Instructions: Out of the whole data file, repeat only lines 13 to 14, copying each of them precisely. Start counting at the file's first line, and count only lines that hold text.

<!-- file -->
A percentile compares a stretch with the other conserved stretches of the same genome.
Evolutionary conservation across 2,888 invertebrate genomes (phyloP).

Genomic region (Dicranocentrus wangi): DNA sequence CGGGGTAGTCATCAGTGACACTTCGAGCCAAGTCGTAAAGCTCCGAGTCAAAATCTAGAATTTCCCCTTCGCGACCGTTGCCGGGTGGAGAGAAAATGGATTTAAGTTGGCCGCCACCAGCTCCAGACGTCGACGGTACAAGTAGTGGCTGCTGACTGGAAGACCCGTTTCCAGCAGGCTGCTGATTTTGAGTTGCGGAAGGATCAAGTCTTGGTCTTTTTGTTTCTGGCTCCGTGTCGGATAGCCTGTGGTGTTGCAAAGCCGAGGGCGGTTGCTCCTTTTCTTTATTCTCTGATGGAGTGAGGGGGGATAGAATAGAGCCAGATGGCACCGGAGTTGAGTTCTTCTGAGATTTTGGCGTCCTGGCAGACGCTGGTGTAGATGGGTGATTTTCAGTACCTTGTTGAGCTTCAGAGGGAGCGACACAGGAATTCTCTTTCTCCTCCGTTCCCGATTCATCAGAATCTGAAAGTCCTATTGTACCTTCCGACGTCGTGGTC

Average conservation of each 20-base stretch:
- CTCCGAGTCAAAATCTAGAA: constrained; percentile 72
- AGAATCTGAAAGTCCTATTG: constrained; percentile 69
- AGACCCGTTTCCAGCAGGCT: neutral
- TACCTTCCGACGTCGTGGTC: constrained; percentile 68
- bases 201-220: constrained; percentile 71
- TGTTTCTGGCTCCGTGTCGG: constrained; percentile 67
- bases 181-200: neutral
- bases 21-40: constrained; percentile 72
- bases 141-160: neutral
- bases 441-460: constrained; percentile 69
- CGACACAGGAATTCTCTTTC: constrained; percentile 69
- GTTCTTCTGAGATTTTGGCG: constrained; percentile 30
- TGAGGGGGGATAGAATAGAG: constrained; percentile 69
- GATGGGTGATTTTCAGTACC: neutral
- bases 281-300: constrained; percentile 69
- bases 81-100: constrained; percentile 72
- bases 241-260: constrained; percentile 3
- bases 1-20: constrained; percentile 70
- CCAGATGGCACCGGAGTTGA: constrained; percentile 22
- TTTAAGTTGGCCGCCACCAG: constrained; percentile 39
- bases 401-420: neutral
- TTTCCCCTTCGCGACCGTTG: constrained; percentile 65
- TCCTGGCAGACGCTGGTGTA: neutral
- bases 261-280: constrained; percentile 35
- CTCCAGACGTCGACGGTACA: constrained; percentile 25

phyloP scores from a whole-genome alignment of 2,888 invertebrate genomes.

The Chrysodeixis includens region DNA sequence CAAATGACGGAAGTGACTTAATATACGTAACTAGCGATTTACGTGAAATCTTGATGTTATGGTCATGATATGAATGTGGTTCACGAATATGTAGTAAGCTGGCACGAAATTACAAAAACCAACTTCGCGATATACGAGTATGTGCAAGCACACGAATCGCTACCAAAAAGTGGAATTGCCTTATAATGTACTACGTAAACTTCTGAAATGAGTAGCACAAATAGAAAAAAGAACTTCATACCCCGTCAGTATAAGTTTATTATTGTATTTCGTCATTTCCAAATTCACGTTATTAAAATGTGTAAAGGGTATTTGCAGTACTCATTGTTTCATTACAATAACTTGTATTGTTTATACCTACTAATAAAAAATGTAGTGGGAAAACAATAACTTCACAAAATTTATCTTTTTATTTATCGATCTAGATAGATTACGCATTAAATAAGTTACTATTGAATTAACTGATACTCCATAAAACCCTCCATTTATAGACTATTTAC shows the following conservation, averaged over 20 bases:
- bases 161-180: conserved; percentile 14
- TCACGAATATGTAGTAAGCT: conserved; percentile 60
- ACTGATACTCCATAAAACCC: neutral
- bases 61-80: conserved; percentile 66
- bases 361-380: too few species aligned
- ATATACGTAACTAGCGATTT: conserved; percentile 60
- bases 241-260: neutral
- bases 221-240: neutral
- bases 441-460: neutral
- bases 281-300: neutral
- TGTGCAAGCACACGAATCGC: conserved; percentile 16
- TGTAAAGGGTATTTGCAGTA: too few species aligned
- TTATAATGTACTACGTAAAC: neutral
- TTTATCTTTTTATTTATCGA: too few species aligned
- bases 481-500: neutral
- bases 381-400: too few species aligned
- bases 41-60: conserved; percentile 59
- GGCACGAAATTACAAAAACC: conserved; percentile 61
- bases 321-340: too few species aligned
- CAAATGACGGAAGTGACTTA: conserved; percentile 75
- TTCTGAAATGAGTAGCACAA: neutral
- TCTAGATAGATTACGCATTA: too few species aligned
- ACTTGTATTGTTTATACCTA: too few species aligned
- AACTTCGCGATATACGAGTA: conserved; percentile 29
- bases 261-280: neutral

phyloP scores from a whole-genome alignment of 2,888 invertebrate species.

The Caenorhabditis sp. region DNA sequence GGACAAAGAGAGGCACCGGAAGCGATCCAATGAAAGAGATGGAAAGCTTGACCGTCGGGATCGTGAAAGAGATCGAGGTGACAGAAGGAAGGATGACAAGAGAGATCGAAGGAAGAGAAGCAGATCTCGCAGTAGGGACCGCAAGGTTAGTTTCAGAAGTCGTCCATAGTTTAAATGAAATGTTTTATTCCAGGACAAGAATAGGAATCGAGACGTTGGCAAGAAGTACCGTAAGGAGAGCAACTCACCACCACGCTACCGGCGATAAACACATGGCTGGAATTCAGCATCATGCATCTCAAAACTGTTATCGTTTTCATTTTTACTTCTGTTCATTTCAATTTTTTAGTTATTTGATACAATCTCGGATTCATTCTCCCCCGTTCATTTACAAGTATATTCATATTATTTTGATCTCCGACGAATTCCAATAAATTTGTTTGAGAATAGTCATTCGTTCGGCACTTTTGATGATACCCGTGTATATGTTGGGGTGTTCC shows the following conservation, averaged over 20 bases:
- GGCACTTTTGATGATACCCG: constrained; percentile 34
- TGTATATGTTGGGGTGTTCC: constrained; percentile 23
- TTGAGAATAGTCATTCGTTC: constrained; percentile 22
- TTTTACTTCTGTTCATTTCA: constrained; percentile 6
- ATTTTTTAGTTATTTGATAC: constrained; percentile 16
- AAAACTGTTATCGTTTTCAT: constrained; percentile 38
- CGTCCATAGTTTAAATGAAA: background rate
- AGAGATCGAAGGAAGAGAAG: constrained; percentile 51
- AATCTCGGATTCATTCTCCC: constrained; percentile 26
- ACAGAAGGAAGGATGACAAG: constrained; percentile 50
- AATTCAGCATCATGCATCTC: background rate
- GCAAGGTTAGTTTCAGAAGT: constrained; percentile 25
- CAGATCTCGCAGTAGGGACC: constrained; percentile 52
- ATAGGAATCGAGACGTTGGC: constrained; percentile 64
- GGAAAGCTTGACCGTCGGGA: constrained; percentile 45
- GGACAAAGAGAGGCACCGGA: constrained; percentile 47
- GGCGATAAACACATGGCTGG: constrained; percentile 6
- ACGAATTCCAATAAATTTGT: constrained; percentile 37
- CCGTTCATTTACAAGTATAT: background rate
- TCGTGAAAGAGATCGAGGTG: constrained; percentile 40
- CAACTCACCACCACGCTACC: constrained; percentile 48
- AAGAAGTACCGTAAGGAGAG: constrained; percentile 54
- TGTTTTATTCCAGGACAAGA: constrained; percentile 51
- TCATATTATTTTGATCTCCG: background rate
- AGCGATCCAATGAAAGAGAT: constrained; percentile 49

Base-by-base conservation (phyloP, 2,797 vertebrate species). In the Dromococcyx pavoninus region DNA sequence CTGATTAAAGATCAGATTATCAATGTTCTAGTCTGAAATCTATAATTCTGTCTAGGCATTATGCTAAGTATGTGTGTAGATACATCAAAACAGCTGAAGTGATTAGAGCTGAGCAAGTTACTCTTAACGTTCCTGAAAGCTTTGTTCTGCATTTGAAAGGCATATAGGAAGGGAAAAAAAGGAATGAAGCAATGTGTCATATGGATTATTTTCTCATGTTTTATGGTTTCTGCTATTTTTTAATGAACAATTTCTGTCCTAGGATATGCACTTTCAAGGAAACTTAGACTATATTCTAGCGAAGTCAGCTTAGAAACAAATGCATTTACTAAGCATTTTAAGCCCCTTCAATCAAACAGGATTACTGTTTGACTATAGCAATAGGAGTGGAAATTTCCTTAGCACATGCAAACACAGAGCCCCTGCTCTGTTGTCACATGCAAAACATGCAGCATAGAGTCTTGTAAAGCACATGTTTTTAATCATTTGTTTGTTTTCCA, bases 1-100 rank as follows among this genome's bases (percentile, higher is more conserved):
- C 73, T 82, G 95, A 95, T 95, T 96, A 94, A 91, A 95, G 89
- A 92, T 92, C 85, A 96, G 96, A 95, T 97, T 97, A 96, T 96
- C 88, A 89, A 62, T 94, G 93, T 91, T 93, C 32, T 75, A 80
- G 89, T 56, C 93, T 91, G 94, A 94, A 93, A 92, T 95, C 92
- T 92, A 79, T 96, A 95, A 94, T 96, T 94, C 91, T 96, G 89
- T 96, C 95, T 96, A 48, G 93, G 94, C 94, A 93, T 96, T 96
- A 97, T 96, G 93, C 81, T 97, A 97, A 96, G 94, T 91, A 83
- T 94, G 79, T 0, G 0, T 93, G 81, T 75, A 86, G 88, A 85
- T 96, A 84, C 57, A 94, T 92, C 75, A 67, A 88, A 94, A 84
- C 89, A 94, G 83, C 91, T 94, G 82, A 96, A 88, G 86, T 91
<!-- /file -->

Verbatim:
- bases 141-160: neutral
- bases 441-460: constrained; percentile 69